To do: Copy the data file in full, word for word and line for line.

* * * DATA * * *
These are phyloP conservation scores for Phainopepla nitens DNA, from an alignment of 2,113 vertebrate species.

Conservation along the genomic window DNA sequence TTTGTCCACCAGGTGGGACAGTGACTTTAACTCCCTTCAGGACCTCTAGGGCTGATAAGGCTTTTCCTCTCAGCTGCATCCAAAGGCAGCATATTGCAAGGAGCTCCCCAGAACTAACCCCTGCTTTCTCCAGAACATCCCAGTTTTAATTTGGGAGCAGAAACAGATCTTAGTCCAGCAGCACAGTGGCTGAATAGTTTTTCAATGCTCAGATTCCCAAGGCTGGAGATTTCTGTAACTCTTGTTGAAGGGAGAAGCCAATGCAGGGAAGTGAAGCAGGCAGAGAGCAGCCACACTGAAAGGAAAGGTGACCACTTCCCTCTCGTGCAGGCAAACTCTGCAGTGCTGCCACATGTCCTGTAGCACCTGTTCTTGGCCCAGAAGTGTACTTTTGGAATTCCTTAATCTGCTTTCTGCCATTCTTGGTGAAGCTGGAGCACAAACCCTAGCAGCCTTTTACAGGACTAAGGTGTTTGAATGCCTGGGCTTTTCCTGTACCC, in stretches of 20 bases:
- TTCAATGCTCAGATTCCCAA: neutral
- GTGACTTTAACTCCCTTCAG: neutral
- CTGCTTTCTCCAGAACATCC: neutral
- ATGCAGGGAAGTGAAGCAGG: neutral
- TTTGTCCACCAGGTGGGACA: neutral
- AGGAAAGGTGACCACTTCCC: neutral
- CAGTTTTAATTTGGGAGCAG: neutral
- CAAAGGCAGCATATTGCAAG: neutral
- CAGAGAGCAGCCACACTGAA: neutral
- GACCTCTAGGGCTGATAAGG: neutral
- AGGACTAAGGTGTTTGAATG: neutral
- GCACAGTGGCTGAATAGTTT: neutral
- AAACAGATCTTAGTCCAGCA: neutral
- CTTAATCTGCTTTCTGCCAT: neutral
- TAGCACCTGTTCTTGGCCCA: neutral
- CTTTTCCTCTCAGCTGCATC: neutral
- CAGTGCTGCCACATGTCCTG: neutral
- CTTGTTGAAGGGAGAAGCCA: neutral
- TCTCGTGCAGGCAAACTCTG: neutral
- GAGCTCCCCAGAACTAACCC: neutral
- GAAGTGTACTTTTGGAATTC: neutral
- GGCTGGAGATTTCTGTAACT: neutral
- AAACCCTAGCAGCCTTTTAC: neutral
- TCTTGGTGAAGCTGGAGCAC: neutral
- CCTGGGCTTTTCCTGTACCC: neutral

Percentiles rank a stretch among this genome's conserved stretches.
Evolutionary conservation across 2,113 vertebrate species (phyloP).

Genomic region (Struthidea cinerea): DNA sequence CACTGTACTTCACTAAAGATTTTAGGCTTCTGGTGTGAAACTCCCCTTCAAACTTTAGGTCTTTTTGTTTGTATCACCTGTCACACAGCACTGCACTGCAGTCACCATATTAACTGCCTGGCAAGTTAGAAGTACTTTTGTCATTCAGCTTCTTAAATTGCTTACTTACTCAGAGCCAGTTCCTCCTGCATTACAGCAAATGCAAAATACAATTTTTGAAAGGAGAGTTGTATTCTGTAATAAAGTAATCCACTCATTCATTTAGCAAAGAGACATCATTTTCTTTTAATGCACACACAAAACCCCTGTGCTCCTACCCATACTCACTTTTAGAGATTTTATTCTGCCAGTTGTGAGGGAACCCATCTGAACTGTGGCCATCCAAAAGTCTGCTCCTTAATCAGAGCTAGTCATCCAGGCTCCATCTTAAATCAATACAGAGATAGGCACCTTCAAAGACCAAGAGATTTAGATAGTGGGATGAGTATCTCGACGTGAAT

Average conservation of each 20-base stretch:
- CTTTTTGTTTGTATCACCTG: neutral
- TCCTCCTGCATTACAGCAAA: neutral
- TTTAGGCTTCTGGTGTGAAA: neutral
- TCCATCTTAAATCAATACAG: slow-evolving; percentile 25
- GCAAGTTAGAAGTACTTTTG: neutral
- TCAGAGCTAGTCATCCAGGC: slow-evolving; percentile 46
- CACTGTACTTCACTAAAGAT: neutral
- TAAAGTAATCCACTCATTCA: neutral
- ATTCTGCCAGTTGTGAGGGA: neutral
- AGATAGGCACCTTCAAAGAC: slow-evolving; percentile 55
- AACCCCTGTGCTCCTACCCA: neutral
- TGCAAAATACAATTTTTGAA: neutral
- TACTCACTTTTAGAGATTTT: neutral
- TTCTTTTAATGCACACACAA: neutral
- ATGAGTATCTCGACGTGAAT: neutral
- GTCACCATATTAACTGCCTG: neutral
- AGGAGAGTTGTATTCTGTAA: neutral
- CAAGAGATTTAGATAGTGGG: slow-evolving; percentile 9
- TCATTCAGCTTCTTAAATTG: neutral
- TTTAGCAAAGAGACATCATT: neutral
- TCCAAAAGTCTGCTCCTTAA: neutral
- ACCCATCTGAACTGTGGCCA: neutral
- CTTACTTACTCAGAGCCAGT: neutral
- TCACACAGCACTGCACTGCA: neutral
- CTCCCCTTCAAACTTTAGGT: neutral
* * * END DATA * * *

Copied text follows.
These are phyloP conservation scores for Phainopepla nitens DNA, from an alignment of 2,113 vertebrate species.

Conservation along the genomic window DNA sequence TTTGTCCACCAGGTGGGACAGTGACTTTAACTCCCTTCAGGACCTCTAGGGCTGATAAGGCTTTTCCTCTCAGCTGCATCCAAAGGCAGCATATTGCAAGGAGCTCCCCAGAACTAACCCCTGCTTTCTCCAGAACATCCCAGTTTTAATTTGGGAGCAGAAACAGATCTTAGTCCAGCAGCACAGTGGCTGAATAGTTTTTCAATGCTCAGATTCCCAAGGCTGGAGATTTCTGTAACTCTTGTTGAAGGGAGAAGCCAATGCAGGGAAGTGAAGCAGGCAGAGAGCAGCCACACTGAAAGGAAAGGTGACCACTTCCCTCTCGTGCAGGCAAACTCTGCAGTGCTGCCACATGTCCTGTAGCACCTGTTCTTGGCCCAGAAGTGTACTTTTGGAATTCCTTAATCTGCTTTCTGCCATTCTTGGTGAAGCTGGAGCACAAACCCTAGCAGCCTTTTACAGGACTAAGGTGTTTGAATGCCTGGGCTTTTCCTGTACCC, in stretches of 20 bases:
- TTCAATGCTCAGATTCCCAA: neutral
- GTGACTTTAACTCCCTTCAG: neutral
- CTGCTTTCTCCAGAACATCC: neutral
- ATGCAGGGAAGTGAAGCAGG: neutral
- TTTGTCCACCAGGTGGGACA: neutral
- AGGAAAGGTGACCACTTCCC: neutral
- CAGTTTTAATTTGGGAGCAG: neutral
- CAAAGGCAGCATATTGCAAG: neutral
- CAGAGAGCAGCCACACTGAA: neutral
- GACCTCTAGGGCTGATAAGG: neutral
- AGGACTAAGGTGTTTGAATG: neutral
- GCACAGTGGCTGAATAGTTT: neutral
- AAACAGATCTTAGTCCAGCA: neutral
- CTTAATCTGCTTTCTGCCAT: neutral
- TAGCACCTGTTCTTGGCCCA: neutral
- CTTTTCCTCTCAGCTGCATC: neutral
- CAGTGCTGCCACATGTCCTG: neutral
- CTTGTTGAAGGGAGAAGCCA: neutral
- TCTCGTGCAGGCAAACTCTG: neutral
- GAGCTCCCCAGAACTAACCC: neutral
- GAAGTGTACTTTTGGAATTC: neutral
- GGCTGGAGATTTCTGTAACT: neutral
- AAACCCTAGCAGCCTTTTAC: neutral
- TCTTGGTGAAGCTGGAGCAC: neutral
- CCTGGGCTTTTCCTGTACCC: neutral

Percentiles rank a stretch among this genome's conserved stretches.
Evolutionary conservation across 2,113 vertebrate species (phyloP).

Genomic region (Struthidea cinerea): DNA sequence CACTGTACTTCACTAAAGATTTTAGGCTTCTGGTGTGAAACTCCCCTTCAAACTTTAGGTCTTTTTGTTTGTATCACCTGTCACACAGCACTGCACTGCAGTCACCATATTAACTGCCTGGCAAGTTAGAAGTACTTTTGTCATTCAGCTTCTTAAATTGCTTACTTACTCAGAGCCAGTTCCTCCTGCATTACAGCAAATGCAAAATACAATTTTTGAAAGGAGAGTTGTATTCTGTAATAAAGTAATCCACTCATTCATTTAGCAAAGAGACATCATTTTCTTTTAATGCACACACAAAACCCCTGTGCTCCTACCCATACTCACTTTTAGAGATTTTATTCTGCCAGTTGTGAGGGAACCCATCTGAACTGTGGCCATCCAAAAGTCTGCTCCTTAATCAGAGCTAGTCATCCAGGCTCCATCTTAAATCAATACAGAGATAGGCACCTTCAAAGACCAAGAGATTTAGATAGTGGGATGAGTATCTCGACGTGAAT

Average conservation of each 20-base stretch:
- CTTTTTGTTTGTATCACCTG: neutral
- TCCTCCTGCATTACAGCAAA: neutral
- TTTAGGCTTCTGGTGTGAAA: neutral
- TCCATCTTAAATCAATACAG: slow-evolving; percentile 25
- GCAAGTTAGAAGTACTTTTG: neutral
- TCAGAGCTAGTCATCCAGGC: slow-evolving; percentile 46
- CACTGTACTTCACTAAAGAT: neutral
- TAAAGTAATCCACTCATTCA: neutral
- ATTCTGCCAGTTGTGAGGGA: neutral
- AGATAGGCACCTTCAAAGAC: slow-evolving; percentile 55
- AACCCCTGTGCTCCTACCCA: neutral
- TGCAAAATACAATTTTTGAA: neutral
- TACTCACTTTTAGAGATTTT: neutral
- TTCTTTTAATGCACACACAA: neutral
- ATGAGTATCTCGACGTGAAT: neutral
- GTCACCATATTAACTGCCTG: neutral
- AGGAGAGTTGTATTCTGTAA: neutral
- CAAGAGATTTAGATAGTGGG: slow-evolving; percentile 9
- TCATTCAGCTTCTTAAATTG: neutral
- TTTAGCAAAGAGACATCATT: neutral
- TCCAAAAGTCTGCTCCTTAA: neutral
- ACCCATCTGAACTGTGGCCA: neutral
- CTTACTTACTCAGAGCCAGT: neutral
- TCACACAGCACTGCACTGCA: neutral
- CTCCCCTTCAAACTTTAGGT: neutral